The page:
Dear Mr. President

Dear Mr. Trump,

We have never met, and yet in less than a week you have already had a profound impact on my life, so I would like to introduce myself. My name is Morgan Gazunis Wyrick. You will notice, that two of my names are foreign. The first, of my mother’s side, is Greek, and the second, which is my last name and my father’s name, as per tradition in American culture, is German. My mother is an American, my father is an American, my brother, who we adopted from Nepal during the Maoist revolution, is an American, and I am an American.

I come from a small cow town in rural Colorado. We had a small farm and kept horses and dogs, until the crash of 2008. In a roundabout way, that crash is probably the reason you are President of the United States, but this is a topic for a completely different letter on another day. I come from a family of traditional fiscal republicans, of the ideology circa 1960-1990.

These were the republicans that valued family, accepted the hungry and poor, and never judged someone else for any reason, whether it be race, ethnic identity, or otherwise. My mother is very strict about that last description. These are the MLK Republicans. Political science is funny in that way because you will notice that I have just described a modern moderate democrat. But, this letter is not intended to start a political debate about what a republican is or isn’t, especially in 2017. This letter is intended to tell a small part of my story.

I am currently serving as a volunteer for a small NGO called Action from Switzerland. I work as one of the coordinators for a women’s center for refugees in Chios, Greece. We offer women’s services, we have an on-staff doctor, and we provide educational services where we can find them. We are very resourceful, because you must be in this kind of environment. The women that I work with daily are wonderful, and I have grown to love them dearly. They were torn from their homes due to violence and warfare. Most of them had to be smuggled illegally across the bay to get here. In this process, they have lost medical records, personal items, dignity, and sometimes lives. Greece, and European society as a whole, is not letting them in. They live in camps that are underserved, and were supposed to be temporary. There is currently a scabies outbreak due to a lack of hot wash facilities and close living quarters. I find the whole situation ironic, and I will tell you why.

I find myself sitting in a very nice beach front apartment looking across the bay at the very place where my great grandparents came from. It was called Smyrna and it was a great academic city, until the Turks came. It is now called Izmir. I only know the stories that my family has told me. I don’t speak Greek and I don’t identify with the Greek culture. Although it is sad, it has provided me with an identity and I have my family to thank for that.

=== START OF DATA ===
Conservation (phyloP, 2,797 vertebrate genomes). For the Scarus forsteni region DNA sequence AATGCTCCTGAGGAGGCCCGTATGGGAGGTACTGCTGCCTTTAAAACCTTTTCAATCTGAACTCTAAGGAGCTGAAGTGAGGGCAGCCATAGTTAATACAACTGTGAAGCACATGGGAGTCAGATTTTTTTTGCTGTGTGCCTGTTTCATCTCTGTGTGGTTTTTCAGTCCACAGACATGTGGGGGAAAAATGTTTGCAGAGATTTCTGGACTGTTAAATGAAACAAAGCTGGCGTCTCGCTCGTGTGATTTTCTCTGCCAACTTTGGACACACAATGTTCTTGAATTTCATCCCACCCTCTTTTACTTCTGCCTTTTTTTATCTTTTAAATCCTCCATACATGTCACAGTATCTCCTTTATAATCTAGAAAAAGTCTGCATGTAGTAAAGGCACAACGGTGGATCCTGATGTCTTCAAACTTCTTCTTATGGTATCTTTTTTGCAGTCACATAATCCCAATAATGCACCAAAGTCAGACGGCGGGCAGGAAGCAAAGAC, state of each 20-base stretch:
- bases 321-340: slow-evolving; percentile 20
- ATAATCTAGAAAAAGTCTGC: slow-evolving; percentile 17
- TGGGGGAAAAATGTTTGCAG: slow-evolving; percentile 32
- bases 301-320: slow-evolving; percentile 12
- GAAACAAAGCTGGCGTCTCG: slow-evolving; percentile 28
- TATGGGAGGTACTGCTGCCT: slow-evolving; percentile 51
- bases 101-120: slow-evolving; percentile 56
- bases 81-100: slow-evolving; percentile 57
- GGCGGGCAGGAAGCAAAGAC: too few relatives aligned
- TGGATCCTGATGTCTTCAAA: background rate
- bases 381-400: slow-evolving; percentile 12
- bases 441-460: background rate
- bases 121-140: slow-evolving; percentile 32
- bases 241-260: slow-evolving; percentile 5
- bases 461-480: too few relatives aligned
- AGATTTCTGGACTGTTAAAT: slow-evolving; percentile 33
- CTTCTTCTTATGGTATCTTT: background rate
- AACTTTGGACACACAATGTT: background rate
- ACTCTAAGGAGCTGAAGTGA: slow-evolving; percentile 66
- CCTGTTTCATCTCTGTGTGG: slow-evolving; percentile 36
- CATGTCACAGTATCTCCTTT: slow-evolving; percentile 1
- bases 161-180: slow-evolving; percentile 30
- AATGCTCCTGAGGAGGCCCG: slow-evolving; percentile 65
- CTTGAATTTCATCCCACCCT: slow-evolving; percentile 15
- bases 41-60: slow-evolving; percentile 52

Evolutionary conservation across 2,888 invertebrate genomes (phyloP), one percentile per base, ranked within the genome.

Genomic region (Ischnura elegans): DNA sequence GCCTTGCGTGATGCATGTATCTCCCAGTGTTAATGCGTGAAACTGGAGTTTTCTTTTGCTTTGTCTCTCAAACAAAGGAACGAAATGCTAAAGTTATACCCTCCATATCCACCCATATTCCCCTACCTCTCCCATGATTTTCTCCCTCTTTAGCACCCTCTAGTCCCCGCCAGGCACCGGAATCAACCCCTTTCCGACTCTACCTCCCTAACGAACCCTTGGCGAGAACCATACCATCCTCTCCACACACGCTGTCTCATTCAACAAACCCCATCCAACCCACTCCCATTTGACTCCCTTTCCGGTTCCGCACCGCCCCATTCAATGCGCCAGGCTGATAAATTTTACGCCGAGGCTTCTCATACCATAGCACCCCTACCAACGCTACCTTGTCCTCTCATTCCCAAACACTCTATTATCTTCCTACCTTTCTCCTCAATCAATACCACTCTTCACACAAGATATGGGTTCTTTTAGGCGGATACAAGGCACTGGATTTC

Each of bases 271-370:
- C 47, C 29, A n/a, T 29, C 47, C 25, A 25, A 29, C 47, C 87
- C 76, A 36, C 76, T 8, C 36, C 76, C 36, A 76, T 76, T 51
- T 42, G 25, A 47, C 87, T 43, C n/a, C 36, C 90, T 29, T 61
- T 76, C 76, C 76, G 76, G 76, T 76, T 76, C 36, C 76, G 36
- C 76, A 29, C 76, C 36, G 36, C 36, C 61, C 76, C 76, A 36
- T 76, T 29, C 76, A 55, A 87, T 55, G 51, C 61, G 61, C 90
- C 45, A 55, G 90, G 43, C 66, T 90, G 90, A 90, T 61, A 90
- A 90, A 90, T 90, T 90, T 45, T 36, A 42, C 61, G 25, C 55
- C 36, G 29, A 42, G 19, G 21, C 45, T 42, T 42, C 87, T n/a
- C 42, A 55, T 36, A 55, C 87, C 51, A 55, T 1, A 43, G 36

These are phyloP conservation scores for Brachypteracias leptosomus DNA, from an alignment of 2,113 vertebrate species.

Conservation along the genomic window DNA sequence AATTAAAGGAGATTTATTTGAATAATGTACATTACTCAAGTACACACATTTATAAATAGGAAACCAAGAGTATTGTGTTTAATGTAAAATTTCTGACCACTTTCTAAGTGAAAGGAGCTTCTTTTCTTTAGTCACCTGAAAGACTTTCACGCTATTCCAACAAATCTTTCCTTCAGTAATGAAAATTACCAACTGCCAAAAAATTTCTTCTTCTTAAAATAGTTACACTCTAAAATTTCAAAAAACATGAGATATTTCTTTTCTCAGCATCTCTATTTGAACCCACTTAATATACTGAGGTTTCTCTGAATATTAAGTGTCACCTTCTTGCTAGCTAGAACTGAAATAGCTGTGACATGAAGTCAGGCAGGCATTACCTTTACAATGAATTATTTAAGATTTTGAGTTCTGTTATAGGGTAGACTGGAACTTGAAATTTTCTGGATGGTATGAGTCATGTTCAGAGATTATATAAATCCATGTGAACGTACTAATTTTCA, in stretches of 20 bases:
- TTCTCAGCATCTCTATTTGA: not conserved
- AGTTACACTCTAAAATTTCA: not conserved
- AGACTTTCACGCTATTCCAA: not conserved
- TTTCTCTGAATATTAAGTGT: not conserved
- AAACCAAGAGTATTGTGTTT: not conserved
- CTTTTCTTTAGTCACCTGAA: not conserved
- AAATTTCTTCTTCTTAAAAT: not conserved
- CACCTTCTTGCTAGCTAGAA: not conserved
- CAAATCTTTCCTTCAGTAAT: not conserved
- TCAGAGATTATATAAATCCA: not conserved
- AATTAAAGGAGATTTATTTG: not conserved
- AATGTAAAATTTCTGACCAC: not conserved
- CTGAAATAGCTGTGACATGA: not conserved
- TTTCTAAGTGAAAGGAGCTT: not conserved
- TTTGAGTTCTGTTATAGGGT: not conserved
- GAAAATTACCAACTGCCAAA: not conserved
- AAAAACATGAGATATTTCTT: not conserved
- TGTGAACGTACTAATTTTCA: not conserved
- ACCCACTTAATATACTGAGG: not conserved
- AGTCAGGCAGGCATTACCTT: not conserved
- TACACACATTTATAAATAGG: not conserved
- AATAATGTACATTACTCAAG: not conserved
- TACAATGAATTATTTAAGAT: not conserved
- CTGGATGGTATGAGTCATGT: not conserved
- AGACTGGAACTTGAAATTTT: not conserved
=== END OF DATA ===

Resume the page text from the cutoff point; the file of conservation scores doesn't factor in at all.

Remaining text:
When the Turks came, they committed genocide against the Greeks. A genocide that most of the world has forgotten, including the Greeks themselves, indicated by their lack of willingness to accept the refugees. They came and burned my great grandfather’s village. All but a small handful of the family were killed, but my great grandfather escaped. He took the money that he could and ran to the harbor with one of his brothers. They jumped into the bay and swam from ship, to ship, to ship asking for refuge. A bit like the refugees that I work with daily.

Finally, a French ship let him on board. They were taken to France and were eventually allowed to immigrate to the United States. He became a US Citizen and registered for the draft. Although he did not see active service, all three of his children, including my grandfather, served the US Army. At the time, veterans were granted citizenship. The thought was that if you were willing to die for America, you were as American as the rest of us.

My grandfather, the son of a refugee, served in the Philippines. After the war, he worked on many important projects such as the Manhattan project and subsequently the Atomic Energy commission before it was the Department of Energy. My grandfather made a good life for himself and our family in the United States. It was a time when the United States stood by the writing on the Statue of Liberty “Give Us Your Tired, Your Poor, Your Huddled Masses Yearning to Breathe Free.”

My great grandparents were refugees who became Americans. My family is American and I am an American. My story is no different than that of millions of Americans. Some Americans have forgotten the hardship that got us here. Americans rally in the face of hardship and understand what it means to earn the identity of American. Americans accept refugees because we understand what it means to be faced with warfare and sometimes genocide.

We are people who believe in giving people a chance, which brings me to the point of this letter. Your executive order is un-American. You have banned refugees from countries that are war torn, just like that of my family. You didn’t have to earn the identity of American by risking your life or losing the lives of your family – you were born to it. Now you have banned people who are willing to risk everything to earn the identity of American. As the President of the United States of America, you should give them a chance because that is what we all believe in.

You claim that the reasons are for safety. You know that there is a better way. America needs to lead the world on this issue. Instead you are turning your back on people who need your help.

I urge you, Mr. President, to lift the ban on refugees and earn your identity as the American leader so many voters hoped you would be.


Morgan Wyrick

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